A petition seeking an increase in subsidy for wigs and hairpieces is being presented at parliament today. Kirsty Frame reports.
Alopecia can be unforgiving. Many of those with the autoimmune disease find themselves entirely without hair within weeks or across months, and the vicious cycle can relapse over a lifespan. It has neither known cure nor obvious cause.
These new realities present an emotional and physical mountain to overcome. Because so few live with alopecia, it’s easy to stand out and harder to blend back in. Many find that specialised wigs and cosmetic tattoos restore their confidence, improve mental health, and alleviate stress. These products aren’t cheap.
In the early 2000s the government recognised this and introduced a wig subsidy under the Public Health Act. As it stands today, a person with alopecia totalis or universalis (the two permanent tiers) is entitled to $2330.66 over a nine-year period. For someone with alopecia areata, the form that brings patches of baldness, it’s $408.88 annually, and for those under 18 it’s $1226.88 every three years, because, well, kids’ heads grow.
But those with first-hand experience say the subsidy is “minuscule” when weighed against the actual costs of products and the frequency they need replacing. Consequently, some are spending thousands on top of their subsidy or having to adapt without.
Members of the alopecia community are today presenting a petition to parliament calling for financial support that better reflects their realities. The petition asks for the claim period to be shortened to two years and the funding increased to a “reasonable” amount, for services like eyebrow microblading to be introduced under the subsidy, and for wigs to be GST free.
“These things make a world of difference for people,” says Paul Jackson, the organiser of the petition. Jackson lost his hair as a child in the 70s, and has long been heavily involved in the alopecia community in Aotearoa. While travelling in his 20s, Paul became acquainted with international alopecia networks and charities. Upon returning home, he was surprised to see how limited the networks were in New Zealand. So in 2005 he set up a Facebook group, which now boasts a membership of many hundreds. Many have found solace and connection here, being able to discuss their difficulties, seek advice, and compare prices.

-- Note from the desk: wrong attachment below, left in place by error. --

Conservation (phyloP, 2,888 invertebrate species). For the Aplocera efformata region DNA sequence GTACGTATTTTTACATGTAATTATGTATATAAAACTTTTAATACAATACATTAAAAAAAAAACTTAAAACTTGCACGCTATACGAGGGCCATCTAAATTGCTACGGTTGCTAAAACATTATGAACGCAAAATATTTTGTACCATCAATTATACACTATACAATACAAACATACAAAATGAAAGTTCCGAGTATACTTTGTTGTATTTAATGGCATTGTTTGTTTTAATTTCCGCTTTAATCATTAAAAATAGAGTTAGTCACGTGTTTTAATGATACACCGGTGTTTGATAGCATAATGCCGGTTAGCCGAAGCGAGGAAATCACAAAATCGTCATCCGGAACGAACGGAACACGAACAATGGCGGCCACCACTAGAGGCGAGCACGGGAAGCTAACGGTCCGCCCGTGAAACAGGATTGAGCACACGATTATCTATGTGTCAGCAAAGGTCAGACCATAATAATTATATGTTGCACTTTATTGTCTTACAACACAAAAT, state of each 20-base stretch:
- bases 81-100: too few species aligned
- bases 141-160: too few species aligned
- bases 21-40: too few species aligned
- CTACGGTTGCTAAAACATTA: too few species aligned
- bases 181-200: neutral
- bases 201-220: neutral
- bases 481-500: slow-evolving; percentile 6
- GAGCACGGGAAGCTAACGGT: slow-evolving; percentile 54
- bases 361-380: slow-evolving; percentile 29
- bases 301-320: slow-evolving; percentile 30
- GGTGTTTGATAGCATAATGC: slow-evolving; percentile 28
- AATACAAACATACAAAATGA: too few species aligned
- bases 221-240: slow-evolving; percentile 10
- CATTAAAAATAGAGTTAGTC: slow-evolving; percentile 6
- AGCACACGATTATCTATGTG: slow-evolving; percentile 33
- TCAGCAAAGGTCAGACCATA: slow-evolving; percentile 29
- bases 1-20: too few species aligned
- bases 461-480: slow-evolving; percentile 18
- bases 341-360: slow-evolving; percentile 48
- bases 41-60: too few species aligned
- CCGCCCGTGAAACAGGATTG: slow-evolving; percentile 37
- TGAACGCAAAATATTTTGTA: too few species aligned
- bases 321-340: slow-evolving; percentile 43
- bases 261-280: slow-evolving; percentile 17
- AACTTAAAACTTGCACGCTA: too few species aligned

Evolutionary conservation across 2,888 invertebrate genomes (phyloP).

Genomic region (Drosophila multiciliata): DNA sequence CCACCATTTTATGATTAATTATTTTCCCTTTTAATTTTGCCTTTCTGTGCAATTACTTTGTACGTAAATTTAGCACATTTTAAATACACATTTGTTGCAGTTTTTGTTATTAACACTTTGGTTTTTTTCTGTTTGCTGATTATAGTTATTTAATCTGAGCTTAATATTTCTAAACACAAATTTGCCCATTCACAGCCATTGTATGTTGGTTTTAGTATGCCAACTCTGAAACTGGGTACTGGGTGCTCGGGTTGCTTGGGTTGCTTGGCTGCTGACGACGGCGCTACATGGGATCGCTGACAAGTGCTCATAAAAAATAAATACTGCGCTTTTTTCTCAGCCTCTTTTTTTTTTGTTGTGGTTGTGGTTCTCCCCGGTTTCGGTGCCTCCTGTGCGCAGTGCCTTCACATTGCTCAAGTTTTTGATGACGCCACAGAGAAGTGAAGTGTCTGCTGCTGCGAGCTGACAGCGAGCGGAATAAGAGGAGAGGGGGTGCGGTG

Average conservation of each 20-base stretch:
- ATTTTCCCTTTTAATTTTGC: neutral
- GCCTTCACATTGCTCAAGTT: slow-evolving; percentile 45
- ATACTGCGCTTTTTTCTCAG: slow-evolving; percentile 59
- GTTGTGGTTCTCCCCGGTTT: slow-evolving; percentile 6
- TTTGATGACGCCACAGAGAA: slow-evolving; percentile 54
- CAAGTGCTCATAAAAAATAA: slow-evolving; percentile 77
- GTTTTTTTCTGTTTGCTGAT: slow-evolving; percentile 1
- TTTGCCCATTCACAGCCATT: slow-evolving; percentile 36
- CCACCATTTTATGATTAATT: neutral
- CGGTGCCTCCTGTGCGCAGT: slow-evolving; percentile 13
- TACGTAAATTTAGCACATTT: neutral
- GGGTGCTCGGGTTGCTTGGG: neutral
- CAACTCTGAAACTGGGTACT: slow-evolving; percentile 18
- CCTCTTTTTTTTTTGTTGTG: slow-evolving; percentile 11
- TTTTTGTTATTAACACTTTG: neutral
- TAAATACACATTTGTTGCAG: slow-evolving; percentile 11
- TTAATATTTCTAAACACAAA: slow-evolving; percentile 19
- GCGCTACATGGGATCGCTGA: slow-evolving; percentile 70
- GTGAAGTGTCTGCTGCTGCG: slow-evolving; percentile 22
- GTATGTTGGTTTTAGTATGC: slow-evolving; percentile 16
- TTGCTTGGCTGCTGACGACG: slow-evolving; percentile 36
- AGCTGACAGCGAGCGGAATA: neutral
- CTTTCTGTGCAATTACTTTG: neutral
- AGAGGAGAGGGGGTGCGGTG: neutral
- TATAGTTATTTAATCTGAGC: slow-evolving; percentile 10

Their argument is that nine years is too long a period to stretch the subsidy over. Wigs cost a lot of money, and deteriorate when worn full-time. Synthetic-hair wigs might cost $500 and last six to 12 months. A more sought after quality human-hair wig can begin at $2600 and increase with the length of the hair. While these wigs last much longer than synthetic counterparts, most will not last beyond five years with frequent use.
“I acknowledge the personal distress alopecia can cause and the affect it can have on a person’s self-esteem,” the minister of health, Andrew Little, said. “There is financial support. Some people say that it is not adequate. We don’t have any plans at this stage to increase funding at this point, but it is a matter that I will keep in mind.”
Charlotte Glennie has had five wigs over the last seven years, a mixture of synthetic and human-hair. Three were during high school, and while her parents were able to get the child subsidy, they still had to fork out most of the costs over the five year period, which, she says, was “really hard” on them financially. Now 20, Glennie has used her full adult subsidy already, which only covered part of one. She says having to pay for wigs as well as university is hard, but she has to make do.
“I remember though when I first put [my wig] on and people telling me, ‘wow you look amazing.’ It made me feel great. I was lucky because my school was quite supportive.”
Deanna Beattie, from Freedom Hair, a wig provider based in Dunedin, says she often feels like an “ambulance at the bottom of a really horrible mountain”.
Deanna has been supporting those with alopecia through her business for a number of years now. It was her own daughter’s diagnosis that led her to providing support for their clients. She says a person who has or has had alopecia carries “an instant empathy and understanding of the trauma someone may be going through”.
While not every person with alopecia will wear a wig, “it’s about having access to the options”, says Jess Bennett, who wears her wig intermittently. Her wig gave her the tools and confidence she needed to make other decisions with clarity and feel comfortable with herself again. She feels empowered by having the choices now – will she wear her wig today, a scarf, or will she wear nothing? “I think that’s what people need to find their comfort with alopecia. If they don’t have those options available, where do they find where they sit?”
It’s the financial stress that is adding salt to the wound, says Paul. “The effect on people’s mental health is taxing, so many people don’t want to go outside — why not improve that for the people who can’t handle it?”
Paul says if the requests made in the petition are heard, it’ll be the “best possible result” the alopecia community can get.
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